On the first day of the third month after the Israelites left Egypt – on that very day – they came to the Desert of Sinai. 2 After they set out from Rephidim, they entered the Desert of Sinai, and Israel camped there in the desert in front of the mountain.

3 Then Moses went up to God, and the Lord called to him from the mountain and said, ‘This is what you are to say to the descendants of Jacob and what you are to tell the people of Israel:

I note also, at the end of verse 6: These are the words you are to speak to the Israelites.’

Sadly, it has been known for a preacher to lift someone else’s sermons wholesale, from the internet, and pass them off as their own. It’s called ‘plagiarism’, and only in the last month or two, I have heard of people being fired for it. The approach obviously lacks integrity. It is a form of dishonesty, and it will also fall short on power. You can’t borrow someone else’s anointing.

I want to say, though, that I sympathise. I understand the temptation. You’re trying to do 101 things and the time for sermon prep gets squeezed out. Or maybe you’re just feeling ‘dry.’ There may be all manner of reasons/excuses a man or woman brings into play to justify their sermonic pilfering. Once, when I was new into the ministry, I heard a sermon I thought was so good, I felt I had to preach it to my congregation. So I took notes from the cassette tape I was listening to, and pretty much gave it the next Sunday, apart from the odd tweak. I have lived with the regret of that for 40 odd years, and I try to be conscientious about attributing material I may incorporate into sermons from other sources. But I can’t condemn plagiarism without confessing my own sin. The truth is, I didn’t see it as a sin at the time, although I know my conscience was not 100% happy.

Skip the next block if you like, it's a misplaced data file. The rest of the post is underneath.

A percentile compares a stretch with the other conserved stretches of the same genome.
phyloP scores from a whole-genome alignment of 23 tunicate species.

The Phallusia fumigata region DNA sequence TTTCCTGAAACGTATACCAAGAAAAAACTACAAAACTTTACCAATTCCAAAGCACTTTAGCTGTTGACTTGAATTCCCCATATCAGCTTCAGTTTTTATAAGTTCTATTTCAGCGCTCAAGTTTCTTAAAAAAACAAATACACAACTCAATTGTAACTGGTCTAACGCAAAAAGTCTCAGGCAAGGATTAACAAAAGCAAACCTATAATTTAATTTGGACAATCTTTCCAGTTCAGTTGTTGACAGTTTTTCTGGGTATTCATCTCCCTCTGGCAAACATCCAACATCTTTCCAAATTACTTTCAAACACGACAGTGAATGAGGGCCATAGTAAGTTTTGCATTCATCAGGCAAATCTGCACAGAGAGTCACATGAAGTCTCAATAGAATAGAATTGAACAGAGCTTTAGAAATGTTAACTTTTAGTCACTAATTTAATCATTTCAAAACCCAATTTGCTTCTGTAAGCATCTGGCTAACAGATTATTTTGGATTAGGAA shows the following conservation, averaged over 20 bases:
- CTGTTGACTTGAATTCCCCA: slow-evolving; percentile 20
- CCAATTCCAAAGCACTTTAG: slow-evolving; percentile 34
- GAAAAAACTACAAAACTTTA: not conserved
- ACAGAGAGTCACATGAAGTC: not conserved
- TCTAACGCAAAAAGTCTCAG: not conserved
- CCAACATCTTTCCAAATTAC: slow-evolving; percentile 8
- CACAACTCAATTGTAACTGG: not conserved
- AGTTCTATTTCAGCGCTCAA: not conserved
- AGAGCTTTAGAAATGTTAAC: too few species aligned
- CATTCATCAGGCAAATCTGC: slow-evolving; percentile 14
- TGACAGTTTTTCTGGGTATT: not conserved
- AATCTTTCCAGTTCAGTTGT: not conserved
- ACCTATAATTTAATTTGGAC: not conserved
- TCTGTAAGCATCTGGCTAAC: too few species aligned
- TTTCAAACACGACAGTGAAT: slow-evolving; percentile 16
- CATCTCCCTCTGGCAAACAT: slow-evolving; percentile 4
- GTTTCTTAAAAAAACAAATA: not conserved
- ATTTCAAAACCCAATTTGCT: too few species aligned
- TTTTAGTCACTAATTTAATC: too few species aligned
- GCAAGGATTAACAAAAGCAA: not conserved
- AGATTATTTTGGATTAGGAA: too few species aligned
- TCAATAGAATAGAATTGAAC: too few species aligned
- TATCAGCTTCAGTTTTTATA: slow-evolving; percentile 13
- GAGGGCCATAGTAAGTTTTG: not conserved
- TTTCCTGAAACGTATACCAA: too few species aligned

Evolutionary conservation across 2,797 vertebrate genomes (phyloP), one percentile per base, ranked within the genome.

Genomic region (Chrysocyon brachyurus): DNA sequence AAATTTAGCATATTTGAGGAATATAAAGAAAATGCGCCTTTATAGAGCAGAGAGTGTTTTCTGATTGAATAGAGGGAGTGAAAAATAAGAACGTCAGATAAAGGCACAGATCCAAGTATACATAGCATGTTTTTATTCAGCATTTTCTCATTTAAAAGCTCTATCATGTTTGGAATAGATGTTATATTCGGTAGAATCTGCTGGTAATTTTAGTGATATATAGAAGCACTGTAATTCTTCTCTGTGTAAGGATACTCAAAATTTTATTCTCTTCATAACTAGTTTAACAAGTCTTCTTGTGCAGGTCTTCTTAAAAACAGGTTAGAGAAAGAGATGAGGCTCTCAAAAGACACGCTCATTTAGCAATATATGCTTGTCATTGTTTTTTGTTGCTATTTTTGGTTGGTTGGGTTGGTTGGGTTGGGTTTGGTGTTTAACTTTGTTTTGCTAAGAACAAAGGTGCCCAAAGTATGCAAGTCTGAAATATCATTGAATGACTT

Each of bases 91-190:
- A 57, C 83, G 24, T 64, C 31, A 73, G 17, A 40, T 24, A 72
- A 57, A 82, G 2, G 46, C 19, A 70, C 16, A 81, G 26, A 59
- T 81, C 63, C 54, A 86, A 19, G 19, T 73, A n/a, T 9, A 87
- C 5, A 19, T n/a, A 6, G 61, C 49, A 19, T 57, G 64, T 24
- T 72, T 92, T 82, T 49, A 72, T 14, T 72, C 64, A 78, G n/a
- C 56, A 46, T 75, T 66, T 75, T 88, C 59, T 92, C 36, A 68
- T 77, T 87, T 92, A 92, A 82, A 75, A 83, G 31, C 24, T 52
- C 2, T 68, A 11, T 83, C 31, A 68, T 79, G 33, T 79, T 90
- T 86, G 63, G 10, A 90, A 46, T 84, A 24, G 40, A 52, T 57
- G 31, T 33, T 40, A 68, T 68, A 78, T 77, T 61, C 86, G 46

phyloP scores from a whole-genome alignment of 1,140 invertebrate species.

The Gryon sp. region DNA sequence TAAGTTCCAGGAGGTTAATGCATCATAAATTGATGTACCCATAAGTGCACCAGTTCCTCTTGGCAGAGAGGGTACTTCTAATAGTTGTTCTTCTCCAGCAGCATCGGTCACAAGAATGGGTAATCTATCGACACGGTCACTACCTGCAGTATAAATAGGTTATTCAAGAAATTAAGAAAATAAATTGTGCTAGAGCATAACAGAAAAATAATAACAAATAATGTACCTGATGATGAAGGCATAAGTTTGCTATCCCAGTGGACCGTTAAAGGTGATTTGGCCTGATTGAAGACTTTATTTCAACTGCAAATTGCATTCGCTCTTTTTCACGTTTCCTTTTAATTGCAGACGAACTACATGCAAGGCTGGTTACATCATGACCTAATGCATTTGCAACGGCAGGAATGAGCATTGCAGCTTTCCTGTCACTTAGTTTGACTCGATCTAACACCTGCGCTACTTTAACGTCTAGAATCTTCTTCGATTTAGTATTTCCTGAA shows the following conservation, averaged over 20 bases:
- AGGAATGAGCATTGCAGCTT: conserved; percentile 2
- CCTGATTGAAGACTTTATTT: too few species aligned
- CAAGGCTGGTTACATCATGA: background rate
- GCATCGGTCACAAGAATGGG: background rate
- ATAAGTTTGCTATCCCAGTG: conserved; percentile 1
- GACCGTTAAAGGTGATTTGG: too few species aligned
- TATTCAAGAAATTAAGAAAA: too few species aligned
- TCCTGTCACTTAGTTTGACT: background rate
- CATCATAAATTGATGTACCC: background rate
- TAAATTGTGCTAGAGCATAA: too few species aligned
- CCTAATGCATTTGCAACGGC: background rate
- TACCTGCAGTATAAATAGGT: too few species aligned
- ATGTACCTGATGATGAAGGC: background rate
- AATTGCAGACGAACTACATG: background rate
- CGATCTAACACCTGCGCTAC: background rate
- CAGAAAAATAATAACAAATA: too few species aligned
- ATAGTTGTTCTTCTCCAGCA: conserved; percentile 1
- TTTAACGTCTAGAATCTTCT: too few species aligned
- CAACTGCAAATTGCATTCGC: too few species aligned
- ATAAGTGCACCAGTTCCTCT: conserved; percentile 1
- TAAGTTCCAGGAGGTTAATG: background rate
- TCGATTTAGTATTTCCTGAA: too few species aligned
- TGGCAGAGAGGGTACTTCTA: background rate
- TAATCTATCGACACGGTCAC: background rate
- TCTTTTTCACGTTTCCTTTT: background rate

Therefore, I want to say, ‘Preacher, get up that mountain and hear from God for yourself!” Your congregation would rather listen to ten simple, authentic words you heard in the presence of God, than several thousand from another preacher (who may or may not have heard from the Lord). Let God speak to your heart and the words you speak from Him are likely to move the hearts of the people.

Remember to go and talk to God about men before you talk to men about God. Bring something fresh from being with the Lord.

And churches/congregations…pitch your tent “in front of the mountain” (2). Position yourselves to meet with God.Never lose sight of how you can affect the power of the preaching in your church just by your prayers. ‘Don’t just stand there, pray something!’ (Ronald Dunn).